1. The petitioner has been convicted under Rule 81(4), Defence of India Rules, of contravention of Clause (4), Bengal Essential Food Stuffs Anti-hoarding Order of 1944, by-having in his possession 5 maunds and 20 seers of sugar and sentenced to six months' rigorous imprisonment and a fine of Rs. 100, in default, two months' further rigorous imprisonment. The prosecution case was that the complainant, who is described as a supervisor, Post Raid Information Service, saw a hand-cart on which were two bags and being suspicious, he questioned the hand-cart puller who told him that the bags contained sugar and, on being further asked as to where the sugar had been obtained, referred him to the petitioner. He then said that the petitioner being questioned admitted that the sugar was his and that he had brought it from a ration shop. It was further said that the petitioner produced a slip, Ex. 1, which had been altered to show a sale other than the sale for which it had been originally issued. The defence was a denial of possession or ownership of the sugar or of making the statements alleged to have been made by the petitioner. In coming to his finding that the sugar in question was found in possession of the petitioner, the learned Additional Presidency Magistrate relied mainly on two pieces of evidence: (1) the statement said to have been made by the petitioner to the complainant, Supervisor, Post Raid Information Service, and (2) certain statements said to have been made by the hand-cart puller at the time of the seizure. On behalf of the petitioner, Mr. Bhattacharjee has contended that the evidence in regard to the statement of the petitioner was inadmissible by reason of the provisions of Section 24, Evidence Act, and that the statement said to have been made by the hand-cart puller was not admissible in evidence since he was not examined as a witness.
2. On behalf of the Crown, Mr. Chatterji has not seriously contended that the evidence in regard to the statement made by the hand-cart puller was admissible and we are satisfied that this evidence could not be admitted either under the provisions of Section 32 or Section 33, Evidence Act. So far as the statements of the petitioner are concerned, Mr. Chatterji has contended that these were not statements made to a person in authority within the meaning of Section 24, Evidence Act. The complainant stated in his cross-examination that he told the accused that if he told the truth he would let him go, otherwise he would take him to the police. By making this promise he undoubtedly gave the accused grounds which would lead him to suppose that he might gain some advantage by making the statement and at that time, the complainant was certainly taking such action as was sufficient to lead the accused to suppose that he had the necessary authority for that action. We have no information as to the exact authority under which the Supervisor was acting or as to the precise duties which he was called upon to perform but we think that once he had disclosed that the statement of the accused was procured by inducement it was the duty of the prosecution to show by re-examination or otherwise that the complainant was not a person in authority within the meaning of Section 24, Evidence Act. Apart from that consideration, we are in agreement with the decision in Ashutosh Dutt v. Emperor ('21) 8 A. I. R. 1921 Cal. 458, that in circumstances such as have been disclosed in the present case the words 'person in authority' in Section 24 included the prosecutor, In the present case, it is clear that had it not been for the action of the Supervisor no prosecution would have been instituted against the accused petitioner at all. In this view of the matter, we think that the evidence with regard to the statements by the accused which were elicited by the inducement offered by the Supervisor was inadmissible in evidence.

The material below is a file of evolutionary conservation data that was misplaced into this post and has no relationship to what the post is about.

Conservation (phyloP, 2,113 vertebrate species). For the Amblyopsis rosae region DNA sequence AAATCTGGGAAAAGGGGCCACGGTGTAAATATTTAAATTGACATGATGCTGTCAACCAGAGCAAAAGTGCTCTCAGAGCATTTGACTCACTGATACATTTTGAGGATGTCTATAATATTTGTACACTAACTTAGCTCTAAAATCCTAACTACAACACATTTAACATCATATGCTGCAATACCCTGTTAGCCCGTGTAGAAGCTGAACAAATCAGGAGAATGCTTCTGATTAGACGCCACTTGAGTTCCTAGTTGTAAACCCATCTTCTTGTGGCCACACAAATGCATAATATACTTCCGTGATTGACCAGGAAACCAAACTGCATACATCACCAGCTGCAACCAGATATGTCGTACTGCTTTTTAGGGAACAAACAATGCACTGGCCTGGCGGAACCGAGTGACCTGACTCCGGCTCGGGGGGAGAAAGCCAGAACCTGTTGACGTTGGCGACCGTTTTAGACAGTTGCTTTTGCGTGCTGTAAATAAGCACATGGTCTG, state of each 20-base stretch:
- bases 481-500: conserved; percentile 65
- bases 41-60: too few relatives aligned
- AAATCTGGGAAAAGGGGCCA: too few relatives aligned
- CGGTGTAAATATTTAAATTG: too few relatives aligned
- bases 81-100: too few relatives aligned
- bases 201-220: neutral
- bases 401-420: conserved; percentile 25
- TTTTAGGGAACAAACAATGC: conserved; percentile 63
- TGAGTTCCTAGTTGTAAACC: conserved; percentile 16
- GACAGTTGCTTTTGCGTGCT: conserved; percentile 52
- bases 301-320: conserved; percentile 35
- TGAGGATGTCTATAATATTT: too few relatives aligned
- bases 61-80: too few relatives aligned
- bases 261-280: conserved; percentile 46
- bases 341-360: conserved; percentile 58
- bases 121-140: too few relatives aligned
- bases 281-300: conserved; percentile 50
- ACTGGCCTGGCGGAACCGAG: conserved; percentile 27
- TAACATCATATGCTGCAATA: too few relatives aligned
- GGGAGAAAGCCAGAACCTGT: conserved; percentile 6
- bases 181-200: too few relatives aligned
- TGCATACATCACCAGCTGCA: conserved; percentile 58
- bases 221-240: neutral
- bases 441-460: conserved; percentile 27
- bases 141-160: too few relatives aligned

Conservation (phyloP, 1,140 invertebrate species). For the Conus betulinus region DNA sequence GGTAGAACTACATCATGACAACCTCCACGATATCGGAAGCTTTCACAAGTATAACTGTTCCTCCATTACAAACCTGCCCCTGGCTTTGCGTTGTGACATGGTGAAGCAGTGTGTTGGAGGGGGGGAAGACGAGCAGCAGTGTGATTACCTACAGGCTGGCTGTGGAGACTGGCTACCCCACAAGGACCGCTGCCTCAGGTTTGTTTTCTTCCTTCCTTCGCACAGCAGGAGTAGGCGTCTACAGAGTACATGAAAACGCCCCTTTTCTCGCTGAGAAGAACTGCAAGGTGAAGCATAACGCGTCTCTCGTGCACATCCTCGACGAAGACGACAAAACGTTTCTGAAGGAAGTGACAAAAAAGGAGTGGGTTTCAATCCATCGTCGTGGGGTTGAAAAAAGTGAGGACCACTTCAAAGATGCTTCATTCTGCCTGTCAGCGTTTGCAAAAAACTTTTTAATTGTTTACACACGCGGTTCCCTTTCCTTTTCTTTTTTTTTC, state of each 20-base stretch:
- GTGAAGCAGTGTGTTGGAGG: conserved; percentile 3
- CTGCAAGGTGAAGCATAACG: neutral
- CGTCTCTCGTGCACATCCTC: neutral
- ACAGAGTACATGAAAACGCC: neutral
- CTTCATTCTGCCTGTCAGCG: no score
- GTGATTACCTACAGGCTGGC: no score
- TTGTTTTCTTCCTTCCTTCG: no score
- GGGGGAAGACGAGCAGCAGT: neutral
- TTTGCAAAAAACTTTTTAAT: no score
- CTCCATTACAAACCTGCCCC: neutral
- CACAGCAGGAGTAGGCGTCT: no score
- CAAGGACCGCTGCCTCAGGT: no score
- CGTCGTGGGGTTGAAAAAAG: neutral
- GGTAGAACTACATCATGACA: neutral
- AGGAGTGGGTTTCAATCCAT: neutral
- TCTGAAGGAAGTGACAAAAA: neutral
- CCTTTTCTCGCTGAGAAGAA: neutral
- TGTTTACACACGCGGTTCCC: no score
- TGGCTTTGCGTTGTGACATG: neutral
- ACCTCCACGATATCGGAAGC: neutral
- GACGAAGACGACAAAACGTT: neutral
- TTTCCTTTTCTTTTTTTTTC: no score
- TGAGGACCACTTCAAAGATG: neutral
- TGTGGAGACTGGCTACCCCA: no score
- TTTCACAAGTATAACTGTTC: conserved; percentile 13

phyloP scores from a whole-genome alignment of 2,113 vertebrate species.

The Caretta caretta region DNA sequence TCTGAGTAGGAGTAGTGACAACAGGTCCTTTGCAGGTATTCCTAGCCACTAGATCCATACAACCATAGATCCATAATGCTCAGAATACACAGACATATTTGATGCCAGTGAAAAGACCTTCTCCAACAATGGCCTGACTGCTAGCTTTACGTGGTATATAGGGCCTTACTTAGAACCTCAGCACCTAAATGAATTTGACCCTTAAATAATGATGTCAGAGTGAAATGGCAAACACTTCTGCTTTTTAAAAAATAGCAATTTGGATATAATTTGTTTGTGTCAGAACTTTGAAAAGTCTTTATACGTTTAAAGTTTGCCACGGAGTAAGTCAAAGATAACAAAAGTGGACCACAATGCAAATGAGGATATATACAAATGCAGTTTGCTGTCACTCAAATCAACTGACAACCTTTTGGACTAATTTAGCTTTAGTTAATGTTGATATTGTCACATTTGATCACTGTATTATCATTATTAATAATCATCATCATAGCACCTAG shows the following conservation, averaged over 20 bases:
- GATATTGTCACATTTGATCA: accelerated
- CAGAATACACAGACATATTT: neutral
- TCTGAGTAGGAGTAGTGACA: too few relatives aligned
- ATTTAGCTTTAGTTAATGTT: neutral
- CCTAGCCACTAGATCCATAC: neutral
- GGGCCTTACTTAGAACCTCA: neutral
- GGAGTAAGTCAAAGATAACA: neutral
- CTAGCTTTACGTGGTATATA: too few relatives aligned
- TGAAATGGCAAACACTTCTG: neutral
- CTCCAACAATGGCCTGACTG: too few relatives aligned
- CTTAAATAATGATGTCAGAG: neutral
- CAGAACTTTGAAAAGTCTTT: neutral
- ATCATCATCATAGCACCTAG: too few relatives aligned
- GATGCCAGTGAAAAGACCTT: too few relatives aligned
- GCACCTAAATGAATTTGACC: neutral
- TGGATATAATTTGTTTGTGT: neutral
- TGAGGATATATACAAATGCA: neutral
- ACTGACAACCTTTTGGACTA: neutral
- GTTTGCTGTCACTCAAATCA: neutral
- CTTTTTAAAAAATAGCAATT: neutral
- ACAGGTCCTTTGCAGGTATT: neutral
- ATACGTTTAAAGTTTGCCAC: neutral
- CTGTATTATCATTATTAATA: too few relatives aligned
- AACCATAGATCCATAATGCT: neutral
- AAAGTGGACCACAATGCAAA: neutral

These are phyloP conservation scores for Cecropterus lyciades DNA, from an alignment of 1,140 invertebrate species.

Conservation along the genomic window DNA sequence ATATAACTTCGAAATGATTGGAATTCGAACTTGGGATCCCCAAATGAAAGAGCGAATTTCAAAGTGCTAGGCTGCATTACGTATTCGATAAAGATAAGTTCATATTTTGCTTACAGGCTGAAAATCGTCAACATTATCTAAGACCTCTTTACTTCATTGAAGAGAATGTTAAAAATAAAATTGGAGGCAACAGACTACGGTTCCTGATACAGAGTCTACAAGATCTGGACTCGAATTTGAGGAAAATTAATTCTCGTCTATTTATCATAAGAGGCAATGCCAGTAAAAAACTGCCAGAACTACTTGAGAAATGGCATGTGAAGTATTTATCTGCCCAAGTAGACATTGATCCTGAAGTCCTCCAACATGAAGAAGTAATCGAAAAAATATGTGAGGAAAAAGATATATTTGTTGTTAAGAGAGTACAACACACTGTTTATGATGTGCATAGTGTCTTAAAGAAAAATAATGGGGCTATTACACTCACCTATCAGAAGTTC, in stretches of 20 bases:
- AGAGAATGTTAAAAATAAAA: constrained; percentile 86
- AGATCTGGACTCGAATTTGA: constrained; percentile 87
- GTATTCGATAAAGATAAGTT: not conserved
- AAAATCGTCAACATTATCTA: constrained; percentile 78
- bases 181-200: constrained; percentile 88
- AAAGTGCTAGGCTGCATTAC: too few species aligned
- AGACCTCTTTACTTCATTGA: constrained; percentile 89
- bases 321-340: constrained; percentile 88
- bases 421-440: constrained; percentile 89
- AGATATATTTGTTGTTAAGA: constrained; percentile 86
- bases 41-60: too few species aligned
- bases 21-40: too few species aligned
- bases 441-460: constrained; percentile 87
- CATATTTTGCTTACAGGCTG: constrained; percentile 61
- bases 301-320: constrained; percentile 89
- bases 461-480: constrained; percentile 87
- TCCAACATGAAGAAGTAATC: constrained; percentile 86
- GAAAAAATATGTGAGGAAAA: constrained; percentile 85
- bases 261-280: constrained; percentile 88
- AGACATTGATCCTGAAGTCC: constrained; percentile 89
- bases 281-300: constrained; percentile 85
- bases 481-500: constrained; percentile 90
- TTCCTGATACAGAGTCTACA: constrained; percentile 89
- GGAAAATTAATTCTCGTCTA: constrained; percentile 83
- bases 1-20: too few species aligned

3. The position is therefore that there is on record no admissible evidence upon which a finding could be reached that the sugar in question was in possession of the petitioner. Whether the slip, EX. 1, had been altered in order to support any bogus claim is a matter which is not under investigation in the present case and since the statement of the accused is held to have been inadmissible the slip by itself can form no basis for any finding with regard to possession. We do not think that any useful purpose would be served by ordering a re-trial since in the absence of the hand-cart puller there is really no evidence from which any finding as to possession can be reached. The result is therefore that this rule is made absolute. The conviction and sentence passed upon the petitioner are set aside. He will be discharged from his bail and the fine, if paid, will be refunded.
4. I agree.